The negotiations in Copenhagen have raised expectations that governments will begin to reduce carbon emissions through regulatory schemes, public and private investments in alternative energy sources, and promotion of energy efficiency. Joint programs to meet new emissions targets and share technological developments could set the stage for binding agreements at the 2010 meeting in Mexico, and, ultimately, for slowing the pace of climate change.
Technologies in the life sciences show promise for developing new energy sources that do not emit climate-changing gases and for creating food supplies that cannot be disrupted by climate change. Based on potential parallels with the history of nuclear energy, however, we are mindful of the risks of poorly channeled developments in synthetic biology and combinatorial genetics, either inadvertent or intentional. Many life scientists recognize the risks inherent in the dual-use technologies they invent and are establishing research protocols and regulations to protect societies from harm. Advances in this area are very rapid, however, and deserve our continued attention.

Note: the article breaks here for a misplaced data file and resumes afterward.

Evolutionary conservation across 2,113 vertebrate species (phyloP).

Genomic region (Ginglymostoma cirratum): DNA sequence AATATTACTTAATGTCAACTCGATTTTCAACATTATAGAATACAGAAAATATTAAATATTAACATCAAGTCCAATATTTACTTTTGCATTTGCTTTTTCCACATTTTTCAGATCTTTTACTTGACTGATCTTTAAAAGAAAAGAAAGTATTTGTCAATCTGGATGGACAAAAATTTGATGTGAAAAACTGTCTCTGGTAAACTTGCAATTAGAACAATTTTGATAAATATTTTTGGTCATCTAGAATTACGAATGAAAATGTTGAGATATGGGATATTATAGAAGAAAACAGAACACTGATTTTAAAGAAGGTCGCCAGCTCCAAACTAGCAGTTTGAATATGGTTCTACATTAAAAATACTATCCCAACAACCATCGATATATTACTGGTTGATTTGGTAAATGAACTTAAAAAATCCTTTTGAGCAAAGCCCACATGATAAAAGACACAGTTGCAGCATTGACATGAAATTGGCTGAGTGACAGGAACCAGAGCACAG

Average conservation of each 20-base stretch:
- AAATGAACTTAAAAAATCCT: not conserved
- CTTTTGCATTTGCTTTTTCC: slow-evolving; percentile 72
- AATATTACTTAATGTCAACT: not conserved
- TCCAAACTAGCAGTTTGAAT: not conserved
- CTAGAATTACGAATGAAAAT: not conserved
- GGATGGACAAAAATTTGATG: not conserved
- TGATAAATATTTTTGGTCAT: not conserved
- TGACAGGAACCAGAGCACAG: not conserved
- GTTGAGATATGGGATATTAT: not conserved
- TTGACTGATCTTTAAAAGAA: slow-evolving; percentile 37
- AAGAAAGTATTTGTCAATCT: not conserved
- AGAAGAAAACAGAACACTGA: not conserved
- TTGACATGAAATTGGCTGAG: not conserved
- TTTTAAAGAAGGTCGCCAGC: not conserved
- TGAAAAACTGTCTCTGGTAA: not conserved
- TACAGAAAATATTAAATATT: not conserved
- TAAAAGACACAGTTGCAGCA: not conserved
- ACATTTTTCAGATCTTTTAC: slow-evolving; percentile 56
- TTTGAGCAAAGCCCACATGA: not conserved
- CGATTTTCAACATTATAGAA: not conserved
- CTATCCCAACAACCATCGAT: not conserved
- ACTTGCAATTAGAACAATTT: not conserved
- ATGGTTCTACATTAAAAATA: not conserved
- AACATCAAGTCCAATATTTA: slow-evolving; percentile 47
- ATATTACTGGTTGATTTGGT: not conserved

The emerging trends in international cooperation will provide a basis for collaborative problem-solving for a safer world. But a handful of government officials, no matter how bold their vision, will not be able, on their own, to deal with the threats to civilization that we now face. Leaders and citizens around the world will need to summon the courage to overcome obstacles to nuclear security and climate protection. The most urgent actions include:
For the first time in decades we have an opportunity to free ourselves from the terror of nuclear weapons and to slow drastic changes to our shared global environment. We encourage scientists to continue their engagement with these issues and make their analysis widely known. We urge leaders to fulfill the promise of a nuclear weapon-free world and to act now to slow the pace of climate change. Finally, we call on citizens everywhere to raise their voices and compel public action for a safer world now and for future generations.
The Clock is ticking.